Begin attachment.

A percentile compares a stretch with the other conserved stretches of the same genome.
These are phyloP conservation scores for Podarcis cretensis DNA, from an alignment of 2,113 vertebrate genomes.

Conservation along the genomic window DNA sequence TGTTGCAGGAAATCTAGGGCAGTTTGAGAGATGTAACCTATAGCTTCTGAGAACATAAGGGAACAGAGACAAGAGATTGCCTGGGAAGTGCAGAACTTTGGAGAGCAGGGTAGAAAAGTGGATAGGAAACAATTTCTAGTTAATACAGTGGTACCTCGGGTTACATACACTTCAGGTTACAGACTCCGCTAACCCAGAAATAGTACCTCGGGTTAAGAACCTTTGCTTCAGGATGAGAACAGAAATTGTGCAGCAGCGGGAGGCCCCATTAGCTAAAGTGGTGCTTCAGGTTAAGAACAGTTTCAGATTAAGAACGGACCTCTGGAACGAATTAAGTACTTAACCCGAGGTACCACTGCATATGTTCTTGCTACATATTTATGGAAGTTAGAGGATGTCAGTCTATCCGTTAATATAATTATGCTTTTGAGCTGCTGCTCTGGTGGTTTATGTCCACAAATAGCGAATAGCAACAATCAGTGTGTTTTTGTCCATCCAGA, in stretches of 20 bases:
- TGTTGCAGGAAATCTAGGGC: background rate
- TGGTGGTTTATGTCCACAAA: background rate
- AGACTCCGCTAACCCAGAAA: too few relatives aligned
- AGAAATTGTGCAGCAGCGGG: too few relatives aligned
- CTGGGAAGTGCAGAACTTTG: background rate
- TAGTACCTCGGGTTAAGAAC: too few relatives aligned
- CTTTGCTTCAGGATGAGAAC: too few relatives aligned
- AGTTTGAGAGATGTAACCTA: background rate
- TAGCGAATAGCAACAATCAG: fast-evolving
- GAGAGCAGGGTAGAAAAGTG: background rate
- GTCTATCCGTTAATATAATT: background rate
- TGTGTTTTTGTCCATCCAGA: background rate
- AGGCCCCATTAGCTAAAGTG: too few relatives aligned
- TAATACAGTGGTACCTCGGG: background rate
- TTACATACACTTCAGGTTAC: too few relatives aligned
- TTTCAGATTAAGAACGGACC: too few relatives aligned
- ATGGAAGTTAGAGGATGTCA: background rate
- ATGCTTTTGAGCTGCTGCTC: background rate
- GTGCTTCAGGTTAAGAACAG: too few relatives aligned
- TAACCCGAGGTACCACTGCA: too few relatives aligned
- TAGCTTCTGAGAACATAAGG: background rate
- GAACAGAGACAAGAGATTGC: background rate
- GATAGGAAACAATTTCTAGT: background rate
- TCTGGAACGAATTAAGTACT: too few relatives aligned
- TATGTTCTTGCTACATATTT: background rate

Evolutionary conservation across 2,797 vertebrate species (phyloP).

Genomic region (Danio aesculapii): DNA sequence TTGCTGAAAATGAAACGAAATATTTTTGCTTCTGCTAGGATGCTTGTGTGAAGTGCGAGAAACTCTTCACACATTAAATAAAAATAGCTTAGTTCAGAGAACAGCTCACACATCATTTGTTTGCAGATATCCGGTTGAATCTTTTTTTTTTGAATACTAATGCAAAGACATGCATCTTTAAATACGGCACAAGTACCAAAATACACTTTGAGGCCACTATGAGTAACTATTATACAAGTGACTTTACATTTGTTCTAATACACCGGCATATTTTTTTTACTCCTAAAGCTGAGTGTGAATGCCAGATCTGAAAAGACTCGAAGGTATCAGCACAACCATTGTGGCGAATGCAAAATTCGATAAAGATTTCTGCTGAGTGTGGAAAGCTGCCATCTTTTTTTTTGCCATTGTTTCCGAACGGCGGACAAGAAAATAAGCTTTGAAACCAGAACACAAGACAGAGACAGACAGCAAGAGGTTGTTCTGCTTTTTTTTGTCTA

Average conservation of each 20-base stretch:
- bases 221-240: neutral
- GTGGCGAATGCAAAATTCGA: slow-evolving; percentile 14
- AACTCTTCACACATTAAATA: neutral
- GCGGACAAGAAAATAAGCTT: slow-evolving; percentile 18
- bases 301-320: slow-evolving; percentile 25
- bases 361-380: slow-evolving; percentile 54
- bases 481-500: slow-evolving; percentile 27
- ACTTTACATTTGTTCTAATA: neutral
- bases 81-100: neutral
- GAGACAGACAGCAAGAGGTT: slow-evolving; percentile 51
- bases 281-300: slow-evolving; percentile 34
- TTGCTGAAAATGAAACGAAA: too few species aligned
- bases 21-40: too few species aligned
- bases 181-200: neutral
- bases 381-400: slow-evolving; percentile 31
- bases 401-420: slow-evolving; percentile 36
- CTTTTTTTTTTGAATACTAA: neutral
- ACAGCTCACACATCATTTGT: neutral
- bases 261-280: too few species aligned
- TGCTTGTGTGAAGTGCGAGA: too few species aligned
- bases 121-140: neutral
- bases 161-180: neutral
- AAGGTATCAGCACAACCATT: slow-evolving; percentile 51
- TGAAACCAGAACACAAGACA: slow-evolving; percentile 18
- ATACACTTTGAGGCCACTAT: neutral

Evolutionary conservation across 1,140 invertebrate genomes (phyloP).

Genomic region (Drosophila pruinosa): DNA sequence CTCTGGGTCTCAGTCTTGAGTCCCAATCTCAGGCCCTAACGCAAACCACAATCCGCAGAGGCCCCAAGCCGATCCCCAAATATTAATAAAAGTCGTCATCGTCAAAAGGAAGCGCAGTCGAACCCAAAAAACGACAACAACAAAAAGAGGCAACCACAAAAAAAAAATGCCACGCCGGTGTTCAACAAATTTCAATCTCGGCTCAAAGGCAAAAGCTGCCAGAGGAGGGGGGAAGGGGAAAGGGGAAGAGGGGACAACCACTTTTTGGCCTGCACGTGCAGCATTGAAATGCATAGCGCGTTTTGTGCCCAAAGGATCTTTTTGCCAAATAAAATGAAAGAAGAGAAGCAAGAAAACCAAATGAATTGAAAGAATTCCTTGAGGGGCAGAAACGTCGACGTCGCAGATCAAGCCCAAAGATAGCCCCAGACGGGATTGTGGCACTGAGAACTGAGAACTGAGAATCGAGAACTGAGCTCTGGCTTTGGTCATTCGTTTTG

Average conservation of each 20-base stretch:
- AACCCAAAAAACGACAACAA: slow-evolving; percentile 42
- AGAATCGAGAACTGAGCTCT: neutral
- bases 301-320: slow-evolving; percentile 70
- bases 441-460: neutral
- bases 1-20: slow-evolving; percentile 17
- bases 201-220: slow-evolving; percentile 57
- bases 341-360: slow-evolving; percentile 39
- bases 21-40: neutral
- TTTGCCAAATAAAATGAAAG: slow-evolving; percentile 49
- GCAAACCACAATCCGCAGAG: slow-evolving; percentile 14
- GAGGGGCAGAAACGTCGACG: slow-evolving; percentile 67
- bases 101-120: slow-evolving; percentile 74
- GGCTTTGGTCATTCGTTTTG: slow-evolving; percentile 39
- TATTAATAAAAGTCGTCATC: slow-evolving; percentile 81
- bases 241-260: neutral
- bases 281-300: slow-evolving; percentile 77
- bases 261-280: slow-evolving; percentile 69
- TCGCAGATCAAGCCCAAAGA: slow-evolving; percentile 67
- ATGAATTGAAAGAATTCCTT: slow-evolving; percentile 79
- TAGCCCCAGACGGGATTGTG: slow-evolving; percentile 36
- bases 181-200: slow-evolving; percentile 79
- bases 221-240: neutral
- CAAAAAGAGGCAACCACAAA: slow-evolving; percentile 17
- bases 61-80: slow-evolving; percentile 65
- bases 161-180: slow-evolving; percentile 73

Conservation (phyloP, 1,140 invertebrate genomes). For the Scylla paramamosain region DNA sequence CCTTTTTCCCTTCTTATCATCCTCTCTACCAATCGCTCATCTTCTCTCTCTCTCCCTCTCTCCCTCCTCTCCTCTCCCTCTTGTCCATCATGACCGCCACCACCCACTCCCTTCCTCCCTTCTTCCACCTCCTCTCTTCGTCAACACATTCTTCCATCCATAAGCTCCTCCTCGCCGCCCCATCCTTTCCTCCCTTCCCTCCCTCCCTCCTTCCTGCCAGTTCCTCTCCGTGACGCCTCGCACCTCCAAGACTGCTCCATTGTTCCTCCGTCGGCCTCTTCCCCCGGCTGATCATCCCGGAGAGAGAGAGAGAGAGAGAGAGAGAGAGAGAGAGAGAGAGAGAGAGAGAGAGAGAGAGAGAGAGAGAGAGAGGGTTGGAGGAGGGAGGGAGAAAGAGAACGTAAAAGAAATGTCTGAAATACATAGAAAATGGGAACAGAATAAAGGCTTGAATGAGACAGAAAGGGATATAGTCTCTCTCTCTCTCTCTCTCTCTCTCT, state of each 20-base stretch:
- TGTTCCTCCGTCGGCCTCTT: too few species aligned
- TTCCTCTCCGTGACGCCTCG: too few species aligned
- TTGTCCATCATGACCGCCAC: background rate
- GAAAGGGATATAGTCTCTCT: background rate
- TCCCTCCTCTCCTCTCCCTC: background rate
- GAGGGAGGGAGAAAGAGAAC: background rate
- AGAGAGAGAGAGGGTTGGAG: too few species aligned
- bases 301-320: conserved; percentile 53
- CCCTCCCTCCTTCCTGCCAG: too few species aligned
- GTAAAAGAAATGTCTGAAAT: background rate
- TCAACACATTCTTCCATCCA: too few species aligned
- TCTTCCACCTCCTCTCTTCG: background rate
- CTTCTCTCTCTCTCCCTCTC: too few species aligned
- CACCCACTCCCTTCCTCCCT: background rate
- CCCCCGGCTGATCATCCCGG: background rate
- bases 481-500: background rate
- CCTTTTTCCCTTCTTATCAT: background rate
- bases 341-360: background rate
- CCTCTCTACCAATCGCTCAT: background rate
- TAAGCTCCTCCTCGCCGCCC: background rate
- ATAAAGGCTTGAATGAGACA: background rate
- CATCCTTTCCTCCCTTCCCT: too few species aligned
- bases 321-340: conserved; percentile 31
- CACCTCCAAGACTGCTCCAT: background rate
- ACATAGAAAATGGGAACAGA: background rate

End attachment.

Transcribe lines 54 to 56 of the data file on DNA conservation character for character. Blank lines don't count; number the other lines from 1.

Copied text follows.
- AAGGTATCAGCACAACCATT: slow-evolving; percentile 51
- TGAAACCAGAACACAAGACA: slow-evolving; percentile 18
- ATACACTTTGAGGCCACTAT: neutral